Phonology pp 127-147 | Cite as

Abstractness and Ordering

  • Philip Carr
Part of the Modern Linguistics Series book series (MOLI)


We have said that the phonological component is an ordered block of all of the phonological rules of the language. With this conception of the way the rules are organised, we need to look in a little more detail at the way in which rules apply, and at the effects of rules upon one another, that is, at rule interaction. Let us look again at the Russian data presented in Chapter 5: We said that this data exemplifies a rule of Voicing Assimilation (VA). That rule expresses the generalisation that all of the obstruents in a sequence of obstruents assimilate in voicing to the final obstruent. Another rule of Word-Final Devoicing (W-FD) operates on obstruents, as in /sad/ (‘garden’), which is [sat] in the nominative singular, but [sada] in the genitive singular. Other examples are nominative singular/dative singular pairs like [xlep] / [xlebu] (‘bread’), [storoJ]/[storo3u] (‘guard’), [rok]/[rogu] (‘horn’), and nominative /genitive pairs like [ras]/[raza] (‘time’).


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Further Reading

  1. Among the detractors of standard generative phonology, Derwing (1973) and Ohala (1974) insist on ‘external’ evidence, from psychological and instrumental phonetic experiments, respectively. Foley (1977), on the other hand, argues that standard generative phonology is not abstract enough, and that the primitives of phonological representation must be entirely non-phonetic. Both camps insist that generative phonology cannot otherwise be considered’ scientific’. For an interesting reply to the Ohala position, see Anderson (1981), and for discussion of the issue of whether generative phonology may be said to be’ scientific’, see Carr (1990: 6.3).Google Scholar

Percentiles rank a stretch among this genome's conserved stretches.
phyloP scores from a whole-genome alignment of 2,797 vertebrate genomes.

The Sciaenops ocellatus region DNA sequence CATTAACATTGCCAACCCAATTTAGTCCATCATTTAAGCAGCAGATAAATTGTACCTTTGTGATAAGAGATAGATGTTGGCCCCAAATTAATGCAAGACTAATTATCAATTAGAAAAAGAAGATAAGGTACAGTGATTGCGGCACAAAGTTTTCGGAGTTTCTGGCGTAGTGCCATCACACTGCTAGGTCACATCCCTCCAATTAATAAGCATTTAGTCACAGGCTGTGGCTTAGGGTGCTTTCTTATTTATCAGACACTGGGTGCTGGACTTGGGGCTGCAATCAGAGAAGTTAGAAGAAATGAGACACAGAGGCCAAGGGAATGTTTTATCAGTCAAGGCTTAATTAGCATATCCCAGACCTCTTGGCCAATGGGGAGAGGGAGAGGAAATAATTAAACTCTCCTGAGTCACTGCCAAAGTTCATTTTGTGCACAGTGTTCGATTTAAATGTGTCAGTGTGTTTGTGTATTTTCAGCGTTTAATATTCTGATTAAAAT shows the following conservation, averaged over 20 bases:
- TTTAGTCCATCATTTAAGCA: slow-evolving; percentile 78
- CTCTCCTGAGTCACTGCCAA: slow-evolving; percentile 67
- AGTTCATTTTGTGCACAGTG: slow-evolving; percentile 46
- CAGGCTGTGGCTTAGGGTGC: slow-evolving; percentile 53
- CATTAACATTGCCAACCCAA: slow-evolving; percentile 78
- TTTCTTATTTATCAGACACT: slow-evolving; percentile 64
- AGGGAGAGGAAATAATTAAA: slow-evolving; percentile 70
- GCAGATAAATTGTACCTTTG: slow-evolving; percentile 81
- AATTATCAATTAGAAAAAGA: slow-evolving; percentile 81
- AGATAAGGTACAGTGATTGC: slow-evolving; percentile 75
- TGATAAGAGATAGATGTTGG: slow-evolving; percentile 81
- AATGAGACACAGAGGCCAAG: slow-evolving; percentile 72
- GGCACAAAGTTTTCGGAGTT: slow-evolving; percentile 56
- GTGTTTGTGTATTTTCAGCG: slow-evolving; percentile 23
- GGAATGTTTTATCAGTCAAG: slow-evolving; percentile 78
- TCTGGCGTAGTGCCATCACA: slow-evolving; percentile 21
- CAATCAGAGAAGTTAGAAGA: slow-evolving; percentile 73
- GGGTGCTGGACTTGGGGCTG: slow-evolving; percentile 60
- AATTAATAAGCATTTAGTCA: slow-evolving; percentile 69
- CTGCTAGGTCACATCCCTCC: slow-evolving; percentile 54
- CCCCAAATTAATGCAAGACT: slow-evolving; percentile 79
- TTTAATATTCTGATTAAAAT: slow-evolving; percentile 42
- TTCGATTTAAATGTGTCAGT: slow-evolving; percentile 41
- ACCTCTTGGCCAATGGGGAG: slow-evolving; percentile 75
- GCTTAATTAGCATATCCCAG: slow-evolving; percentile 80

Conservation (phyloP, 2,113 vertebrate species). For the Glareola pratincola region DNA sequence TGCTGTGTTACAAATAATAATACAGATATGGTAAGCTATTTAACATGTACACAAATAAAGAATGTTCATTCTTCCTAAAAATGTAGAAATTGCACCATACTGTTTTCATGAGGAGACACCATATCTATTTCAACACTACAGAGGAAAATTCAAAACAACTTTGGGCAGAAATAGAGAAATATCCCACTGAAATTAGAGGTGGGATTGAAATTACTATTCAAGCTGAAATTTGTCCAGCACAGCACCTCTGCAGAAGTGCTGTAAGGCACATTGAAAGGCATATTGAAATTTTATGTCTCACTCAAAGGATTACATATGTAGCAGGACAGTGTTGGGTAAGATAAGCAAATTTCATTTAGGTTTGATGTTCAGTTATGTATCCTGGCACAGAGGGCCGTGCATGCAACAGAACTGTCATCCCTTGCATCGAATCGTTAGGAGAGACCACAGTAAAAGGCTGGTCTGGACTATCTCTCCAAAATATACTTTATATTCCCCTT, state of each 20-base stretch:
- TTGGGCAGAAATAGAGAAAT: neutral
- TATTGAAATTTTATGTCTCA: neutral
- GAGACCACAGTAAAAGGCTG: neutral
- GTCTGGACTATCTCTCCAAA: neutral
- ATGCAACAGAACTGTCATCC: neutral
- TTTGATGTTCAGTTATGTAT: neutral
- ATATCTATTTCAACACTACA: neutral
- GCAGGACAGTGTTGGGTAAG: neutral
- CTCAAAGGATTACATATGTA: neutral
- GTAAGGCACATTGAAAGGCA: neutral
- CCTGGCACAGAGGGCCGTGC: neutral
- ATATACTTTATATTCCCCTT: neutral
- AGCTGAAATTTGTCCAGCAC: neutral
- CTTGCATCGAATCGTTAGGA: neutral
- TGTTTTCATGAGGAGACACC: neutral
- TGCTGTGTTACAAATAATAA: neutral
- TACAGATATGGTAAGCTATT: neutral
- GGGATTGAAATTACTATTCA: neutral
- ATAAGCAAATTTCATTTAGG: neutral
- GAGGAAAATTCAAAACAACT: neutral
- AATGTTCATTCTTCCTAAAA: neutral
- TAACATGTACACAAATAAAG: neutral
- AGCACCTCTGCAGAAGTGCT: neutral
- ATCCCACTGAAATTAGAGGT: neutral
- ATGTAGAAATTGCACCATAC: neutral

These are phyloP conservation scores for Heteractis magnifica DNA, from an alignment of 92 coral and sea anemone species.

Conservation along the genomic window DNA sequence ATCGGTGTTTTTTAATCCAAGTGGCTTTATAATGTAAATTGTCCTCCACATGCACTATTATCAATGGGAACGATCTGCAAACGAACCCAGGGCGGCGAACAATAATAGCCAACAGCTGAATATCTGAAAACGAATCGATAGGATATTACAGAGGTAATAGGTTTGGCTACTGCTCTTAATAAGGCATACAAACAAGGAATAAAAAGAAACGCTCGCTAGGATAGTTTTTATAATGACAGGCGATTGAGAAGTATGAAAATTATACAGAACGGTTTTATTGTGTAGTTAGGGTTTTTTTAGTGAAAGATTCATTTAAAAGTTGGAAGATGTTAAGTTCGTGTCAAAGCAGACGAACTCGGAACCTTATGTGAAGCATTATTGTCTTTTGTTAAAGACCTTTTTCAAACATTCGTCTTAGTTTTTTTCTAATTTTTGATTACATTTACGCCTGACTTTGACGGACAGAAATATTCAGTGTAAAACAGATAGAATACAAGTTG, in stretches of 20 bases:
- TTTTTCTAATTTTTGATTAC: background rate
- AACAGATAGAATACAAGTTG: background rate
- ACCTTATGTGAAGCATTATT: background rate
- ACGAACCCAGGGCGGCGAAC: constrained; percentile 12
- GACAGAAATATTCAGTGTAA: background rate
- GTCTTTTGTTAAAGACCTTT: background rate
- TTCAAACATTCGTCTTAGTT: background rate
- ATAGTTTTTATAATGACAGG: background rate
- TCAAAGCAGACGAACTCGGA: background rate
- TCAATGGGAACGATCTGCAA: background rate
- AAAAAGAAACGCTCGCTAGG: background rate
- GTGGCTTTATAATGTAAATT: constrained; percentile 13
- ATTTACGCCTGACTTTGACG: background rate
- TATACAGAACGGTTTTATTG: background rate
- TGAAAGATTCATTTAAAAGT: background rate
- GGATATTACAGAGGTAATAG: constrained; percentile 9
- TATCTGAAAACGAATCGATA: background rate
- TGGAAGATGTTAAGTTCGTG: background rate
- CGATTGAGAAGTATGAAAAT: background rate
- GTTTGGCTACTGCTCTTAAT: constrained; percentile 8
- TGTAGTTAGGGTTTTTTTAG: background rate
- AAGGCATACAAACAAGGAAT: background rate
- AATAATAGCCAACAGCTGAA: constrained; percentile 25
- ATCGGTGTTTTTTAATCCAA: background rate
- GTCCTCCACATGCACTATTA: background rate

2. There is a rather large literature on rule ordering and application, and on the abstractness issue. For detailed discussion on problems of rule ordering and application, see Kenstowicz and Kisseberth (1977), Chapters 4–6, and Kenstowicz and Kisseberth (1979), Chapter 8. See also Anderson (1974), Chapters 5–9. Lass (1984a), Chapter 9, gives a critical overview of the problems and issues in the abstractness debate; his conclusions concerning generative phonology are much more critical than those adopted in this book.Google Scholar

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© Philip Carr 1993

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  • Philip Carr

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